Some tenants leave as Wade Park in Frisco delays opening to 2018


The expected opening date for Wade Park’s first phase has been pushed back to 2018, according to an incentive agreement with the developers of the 175-acre mixed-use project.

The delay postpones the opening of Wade Park’s tenants, some of which have been announced for a few years. Several of the 23 announced tenants, including Hotel ZaZa, are no longer committed to Wade Park. Blo Blow Dry Bar, The Lash Lounge and Bread Zeppelin have also pulled out of the project, representatives from the businesses said. Representatives from The Rustic and Torchy’s Tacos would not confirm whether the restaurants are still committed.

Frisco residents have been waiting since 2014 for the highly anticipated Whole Foods Market, which was first projected to open in 2015. The health-conscious supermarket chain is still committed to the project, but its opening date has moved to 2019, said Stan Thomas, CEO of Thomas Land & Development, Wade Park’s developer.

City officials first approved Wade Park’s incentive agreement in 2015 with an expected opening date in late 2017. The city amended the agreement in January with a new deadline of late 2018. Under the amended agreement, the developers would receive up to $40 million from the city and $7 million from the Frisco Economic Development Corp. and Frisco Community Development Corp. if certain elements of the development were delivered.

Thomas said some retail strips will open in 2018, with a grand opening scheduled for spring 2019. His company is trying to secure a loan to keep construction moving, he said.

“Construction is still going, but it’s not the way we want it to or need it to be,” he said.

Thomas said new tenants have signed leases for Wade Park in the past two months, and he expects to have new tenant announcements soon.

Wade Park’s delay
Wade Park started construction before the city ever branded the $5 Billion Mile.

Since announcing that Whole Foods would anchor the development and breaking ground in 2014, Wade Park announced a slew of tenants committed to the project. These tenants included boutique hotels, high-end restaurants and top-of-the-line retailers. Destination entertainment venues iPic Theaters and Pinstripes Bowling also joined the lineup. Anthropologie and Free People were the last tenants announced in June 2016.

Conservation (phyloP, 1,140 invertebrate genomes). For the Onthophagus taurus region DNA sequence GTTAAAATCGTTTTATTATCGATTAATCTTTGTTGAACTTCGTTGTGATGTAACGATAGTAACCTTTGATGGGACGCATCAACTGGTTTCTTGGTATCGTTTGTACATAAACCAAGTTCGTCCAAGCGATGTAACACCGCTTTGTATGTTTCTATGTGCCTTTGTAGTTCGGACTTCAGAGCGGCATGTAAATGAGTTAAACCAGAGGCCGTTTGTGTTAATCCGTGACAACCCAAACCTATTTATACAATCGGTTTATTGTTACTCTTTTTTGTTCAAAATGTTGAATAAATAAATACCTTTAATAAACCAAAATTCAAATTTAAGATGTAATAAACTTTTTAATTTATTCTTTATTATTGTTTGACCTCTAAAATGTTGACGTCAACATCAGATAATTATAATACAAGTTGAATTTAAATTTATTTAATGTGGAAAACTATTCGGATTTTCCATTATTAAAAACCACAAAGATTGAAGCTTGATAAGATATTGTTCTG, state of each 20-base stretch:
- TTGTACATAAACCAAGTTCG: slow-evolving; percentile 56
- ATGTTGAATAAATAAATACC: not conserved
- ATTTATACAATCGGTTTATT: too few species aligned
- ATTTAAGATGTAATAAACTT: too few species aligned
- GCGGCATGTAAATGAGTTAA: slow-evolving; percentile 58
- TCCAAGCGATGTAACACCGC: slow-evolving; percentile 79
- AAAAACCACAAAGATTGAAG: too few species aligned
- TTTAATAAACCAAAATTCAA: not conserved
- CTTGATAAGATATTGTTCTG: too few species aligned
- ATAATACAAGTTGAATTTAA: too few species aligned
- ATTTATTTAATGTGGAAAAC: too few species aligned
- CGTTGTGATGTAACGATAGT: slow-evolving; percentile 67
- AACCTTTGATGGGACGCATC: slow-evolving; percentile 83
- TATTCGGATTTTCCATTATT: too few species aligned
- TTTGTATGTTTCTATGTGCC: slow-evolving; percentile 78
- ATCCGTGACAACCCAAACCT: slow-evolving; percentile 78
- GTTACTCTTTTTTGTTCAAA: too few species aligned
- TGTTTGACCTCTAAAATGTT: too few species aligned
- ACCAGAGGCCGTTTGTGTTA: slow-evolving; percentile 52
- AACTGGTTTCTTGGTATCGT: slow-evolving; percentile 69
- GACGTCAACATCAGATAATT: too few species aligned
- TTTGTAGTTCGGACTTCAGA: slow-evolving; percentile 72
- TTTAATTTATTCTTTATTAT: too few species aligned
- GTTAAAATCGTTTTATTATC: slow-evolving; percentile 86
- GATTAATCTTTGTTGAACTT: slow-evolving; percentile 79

In January this year, the developers asked the city to extend the deadline of the incentive agreement.

Also in January, Thomas Land & Development secured a loan for $82.75 million to continue construction on the development. The loan helped pay for the installation of utilities and infrastructure, according to Gamma Real Estate, the New York-based company that provided the loan.

A second loan that Thomas Land & Development is securing will help construction move faster, Thomas said. He said it has taken some time to find a lender for the amount of money Thomas Land & Development is asking. As of press time, he could not say how much the loan is for.

“It is a massive loan,” Thomas said. “When you close that kind of loan, there’s only two or three people in the world that can close that loan.”

With the extra money Thomas said he is putting into Wade Park, the first phase of the development is estimated to be worth $700 million. At build-out, the development is expected to value at $4 billion.

Frisco’s role
When it comes to how long a private development takes to be completed, the city does not have a lot of control.

Frisco Development Services Director John Lettelleir said the city often does not put a strict timetable on construction projects unless the delay in construction becomes a public safety issue, such as unstable structures or holes left in roadways that motorists currently access.

“I get nervous about having a timeline because there’s so many variables that could happen, just like the recession that occurred and a lot of homebuilders ceased operations,” he said. “What our building inspections division did is when they heard that was going to happen, they worked with those homebuilders to secure the property so they don’t become nuisances, but it happens. You may have a recession or some other reason that slows it down.”

The city’s incentive agreement with Thomas Land & Development does not require Wade Park to be finished by a certain date. It requires that aspects of the project, such as a certain square footage of commercial and office space, be delivered by the Dec. 31, 2018, deadline in order for the project to be eligible for tax grants.

Because this is a performance-based agreement, Frisco Assistant City Manager Ron Patterson said the city does not owe Thomas Land & Development any funds unless the project is completed by the deadline.

Patterson said the city determines the appropriate deadlines for incentive agreements based on the nature of the project, but longer timelines are often given to projects on a larger scale, such as Wade Park.